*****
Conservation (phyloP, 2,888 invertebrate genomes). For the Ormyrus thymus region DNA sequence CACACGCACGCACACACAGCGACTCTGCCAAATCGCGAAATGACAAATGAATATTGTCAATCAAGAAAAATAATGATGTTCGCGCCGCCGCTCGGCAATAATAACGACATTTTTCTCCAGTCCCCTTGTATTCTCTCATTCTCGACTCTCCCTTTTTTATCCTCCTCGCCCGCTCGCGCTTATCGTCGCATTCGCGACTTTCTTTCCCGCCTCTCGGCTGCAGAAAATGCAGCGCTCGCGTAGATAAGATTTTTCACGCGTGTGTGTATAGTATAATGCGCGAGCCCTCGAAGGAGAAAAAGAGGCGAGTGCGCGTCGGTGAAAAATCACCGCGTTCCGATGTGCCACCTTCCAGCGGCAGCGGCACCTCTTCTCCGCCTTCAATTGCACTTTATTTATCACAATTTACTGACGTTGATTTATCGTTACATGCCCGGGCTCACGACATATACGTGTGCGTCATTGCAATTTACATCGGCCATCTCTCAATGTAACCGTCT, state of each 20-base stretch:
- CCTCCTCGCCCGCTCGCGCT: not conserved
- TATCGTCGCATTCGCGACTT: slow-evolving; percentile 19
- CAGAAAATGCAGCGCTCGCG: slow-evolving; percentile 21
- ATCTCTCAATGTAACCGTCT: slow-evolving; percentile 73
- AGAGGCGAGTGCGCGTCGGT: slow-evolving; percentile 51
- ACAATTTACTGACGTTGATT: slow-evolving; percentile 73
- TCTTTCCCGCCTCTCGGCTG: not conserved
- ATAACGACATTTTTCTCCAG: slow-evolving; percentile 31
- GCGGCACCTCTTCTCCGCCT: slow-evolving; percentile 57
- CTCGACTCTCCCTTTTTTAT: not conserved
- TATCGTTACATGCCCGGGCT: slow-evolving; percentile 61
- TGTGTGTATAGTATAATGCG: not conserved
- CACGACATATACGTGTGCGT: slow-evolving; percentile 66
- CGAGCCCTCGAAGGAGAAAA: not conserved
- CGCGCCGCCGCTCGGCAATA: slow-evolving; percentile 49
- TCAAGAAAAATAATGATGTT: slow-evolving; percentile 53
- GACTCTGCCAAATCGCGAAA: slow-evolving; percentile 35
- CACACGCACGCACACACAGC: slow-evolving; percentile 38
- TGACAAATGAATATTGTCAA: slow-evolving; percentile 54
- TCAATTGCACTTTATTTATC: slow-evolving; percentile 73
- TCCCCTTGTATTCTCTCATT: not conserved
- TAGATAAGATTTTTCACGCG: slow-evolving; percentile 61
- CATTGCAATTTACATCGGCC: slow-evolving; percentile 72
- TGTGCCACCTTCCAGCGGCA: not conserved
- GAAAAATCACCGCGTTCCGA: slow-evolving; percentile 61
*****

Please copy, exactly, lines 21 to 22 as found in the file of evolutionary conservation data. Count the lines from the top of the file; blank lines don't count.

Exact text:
- TCAATTGCACTTTATTTATC: slow-evolving; percentile 73
- TCCCCTTGTATTCTCTCATT: not conserved